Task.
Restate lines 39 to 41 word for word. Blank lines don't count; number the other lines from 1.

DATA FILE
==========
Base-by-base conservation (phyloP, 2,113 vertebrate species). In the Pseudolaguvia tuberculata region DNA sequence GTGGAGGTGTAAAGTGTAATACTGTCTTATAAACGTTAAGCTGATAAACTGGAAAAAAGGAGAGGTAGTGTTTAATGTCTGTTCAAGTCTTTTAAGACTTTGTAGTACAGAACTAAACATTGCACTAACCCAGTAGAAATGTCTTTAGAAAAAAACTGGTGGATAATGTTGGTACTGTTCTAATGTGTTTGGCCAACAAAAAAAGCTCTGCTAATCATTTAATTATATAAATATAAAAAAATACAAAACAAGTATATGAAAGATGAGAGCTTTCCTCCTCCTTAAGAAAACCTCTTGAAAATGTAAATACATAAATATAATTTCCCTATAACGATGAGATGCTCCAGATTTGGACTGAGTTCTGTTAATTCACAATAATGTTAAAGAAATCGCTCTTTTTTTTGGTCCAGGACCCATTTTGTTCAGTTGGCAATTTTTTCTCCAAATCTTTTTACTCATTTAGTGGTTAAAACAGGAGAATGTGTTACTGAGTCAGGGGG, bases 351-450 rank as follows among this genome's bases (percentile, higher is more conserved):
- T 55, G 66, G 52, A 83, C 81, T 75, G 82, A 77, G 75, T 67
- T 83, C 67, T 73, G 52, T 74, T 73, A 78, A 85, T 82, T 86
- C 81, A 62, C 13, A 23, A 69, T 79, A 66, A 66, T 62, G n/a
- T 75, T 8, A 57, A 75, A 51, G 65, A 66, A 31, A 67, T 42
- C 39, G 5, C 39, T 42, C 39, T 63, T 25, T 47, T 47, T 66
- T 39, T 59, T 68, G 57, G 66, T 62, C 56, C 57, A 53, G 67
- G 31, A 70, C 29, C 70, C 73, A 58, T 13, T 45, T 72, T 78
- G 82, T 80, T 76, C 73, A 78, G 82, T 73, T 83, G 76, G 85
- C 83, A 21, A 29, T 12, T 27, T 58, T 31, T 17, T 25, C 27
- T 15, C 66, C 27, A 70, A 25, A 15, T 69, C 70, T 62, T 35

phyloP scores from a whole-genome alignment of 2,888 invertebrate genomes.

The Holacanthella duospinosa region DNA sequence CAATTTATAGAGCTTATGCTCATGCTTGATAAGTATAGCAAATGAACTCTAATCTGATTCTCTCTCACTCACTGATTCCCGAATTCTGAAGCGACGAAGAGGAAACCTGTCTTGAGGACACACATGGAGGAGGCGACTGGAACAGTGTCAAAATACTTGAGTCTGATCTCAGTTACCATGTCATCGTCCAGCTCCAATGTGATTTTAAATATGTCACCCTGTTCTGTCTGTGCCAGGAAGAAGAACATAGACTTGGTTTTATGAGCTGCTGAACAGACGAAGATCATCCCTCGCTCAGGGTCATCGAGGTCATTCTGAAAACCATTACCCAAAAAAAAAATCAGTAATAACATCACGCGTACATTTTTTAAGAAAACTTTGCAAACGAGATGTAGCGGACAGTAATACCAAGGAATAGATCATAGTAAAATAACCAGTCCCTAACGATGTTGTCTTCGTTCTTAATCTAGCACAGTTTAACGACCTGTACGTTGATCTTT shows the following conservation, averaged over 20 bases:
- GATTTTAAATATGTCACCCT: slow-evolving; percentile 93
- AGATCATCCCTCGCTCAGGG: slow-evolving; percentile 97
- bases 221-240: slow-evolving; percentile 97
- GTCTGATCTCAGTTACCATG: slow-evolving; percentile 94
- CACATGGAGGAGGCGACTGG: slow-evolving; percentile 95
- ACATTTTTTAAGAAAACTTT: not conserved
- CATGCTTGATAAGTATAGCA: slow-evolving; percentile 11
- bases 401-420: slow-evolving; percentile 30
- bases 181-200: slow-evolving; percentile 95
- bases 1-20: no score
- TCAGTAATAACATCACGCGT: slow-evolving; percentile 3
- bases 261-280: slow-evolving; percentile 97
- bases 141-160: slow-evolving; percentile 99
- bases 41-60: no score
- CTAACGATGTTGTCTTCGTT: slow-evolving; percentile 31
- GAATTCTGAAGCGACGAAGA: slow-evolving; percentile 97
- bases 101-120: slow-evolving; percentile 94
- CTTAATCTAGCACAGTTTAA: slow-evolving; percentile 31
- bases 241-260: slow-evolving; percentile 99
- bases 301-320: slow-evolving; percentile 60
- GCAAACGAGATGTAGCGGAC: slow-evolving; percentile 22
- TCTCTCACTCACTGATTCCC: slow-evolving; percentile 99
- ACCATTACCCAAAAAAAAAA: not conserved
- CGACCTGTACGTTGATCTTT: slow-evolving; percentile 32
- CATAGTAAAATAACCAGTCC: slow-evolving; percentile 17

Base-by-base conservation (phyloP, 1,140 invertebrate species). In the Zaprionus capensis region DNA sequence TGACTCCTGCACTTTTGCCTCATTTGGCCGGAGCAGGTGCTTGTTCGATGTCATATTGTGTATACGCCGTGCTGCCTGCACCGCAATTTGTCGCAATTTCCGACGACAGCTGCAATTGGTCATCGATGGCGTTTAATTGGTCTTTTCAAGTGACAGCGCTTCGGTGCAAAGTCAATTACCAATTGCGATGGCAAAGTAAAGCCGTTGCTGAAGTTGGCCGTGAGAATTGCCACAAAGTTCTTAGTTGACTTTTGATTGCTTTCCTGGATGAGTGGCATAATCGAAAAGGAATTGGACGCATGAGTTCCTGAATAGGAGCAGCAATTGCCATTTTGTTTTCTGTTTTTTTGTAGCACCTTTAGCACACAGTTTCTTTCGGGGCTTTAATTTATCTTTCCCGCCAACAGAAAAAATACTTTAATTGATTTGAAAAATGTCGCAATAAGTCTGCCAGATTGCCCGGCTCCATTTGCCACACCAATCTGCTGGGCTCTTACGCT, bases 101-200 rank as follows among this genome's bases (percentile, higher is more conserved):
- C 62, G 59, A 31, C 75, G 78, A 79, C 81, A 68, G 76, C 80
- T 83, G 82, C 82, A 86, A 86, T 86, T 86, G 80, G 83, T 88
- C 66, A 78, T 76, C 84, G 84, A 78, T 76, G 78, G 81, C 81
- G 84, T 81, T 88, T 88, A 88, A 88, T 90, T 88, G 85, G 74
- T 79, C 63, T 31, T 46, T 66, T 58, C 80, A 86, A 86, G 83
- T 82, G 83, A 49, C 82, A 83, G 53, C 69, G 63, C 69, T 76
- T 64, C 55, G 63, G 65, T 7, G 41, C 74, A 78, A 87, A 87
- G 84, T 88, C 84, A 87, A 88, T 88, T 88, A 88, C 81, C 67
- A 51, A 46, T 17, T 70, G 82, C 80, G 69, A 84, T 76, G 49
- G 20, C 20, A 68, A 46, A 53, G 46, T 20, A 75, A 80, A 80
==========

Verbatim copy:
Base-by-base conservation (phyloP, 1,140 invertebrate species). In the Zaprionus capensis region DNA sequence TGACTCCTGCACTTTTGCCTCATTTGGCCGGAGCAGGTGCTTGTTCGATGTCATATTGTGTATACGCCGTGCTGCCTGCACCGCAATTTGTCGCAATTTCCGACGACAGCTGCAATTGGTCATCGATGGCGTTTAATTGGTCTTTTCAAGTGACAGCGCTTCGGTGCAAAGTCAATTACCAATTGCGATGGCAAAGTAAAGCCGTTGCTGAAGTTGGCCGTGAGAATTGCCACAAAGTTCTTAGTTGACTTTTGATTGCTTTCCTGGATGAGTGGCATAATCGAAAAGGAATTGGACGCATGAGTTCCTGAATAGGAGCAGCAATTGCCATTTTGTTTTCTGTTTTTTTGTAGCACCTTTAGCACACAGTTTCTTTCGGGGCTTTAATTTATCTTTCCCGCCAACAGAAAAAATACTTTAATTGATTTGAAAAATGTCGCAATAAGTCTGCCAGATTGCCCGGCTCCATTTGCCACACCAATCTGCTGGGCTCTTACGCT, bases 101-200 rank as follows among this genome's bases (percentile, higher is more conserved):
- C 62, G 59, A 31, C 75, G 78, A 79, C 81, A 68, G 76, C 80
- T 83, G 82, C 82, A 86, A 86, T 86, T 86, G 80, G 83, T 88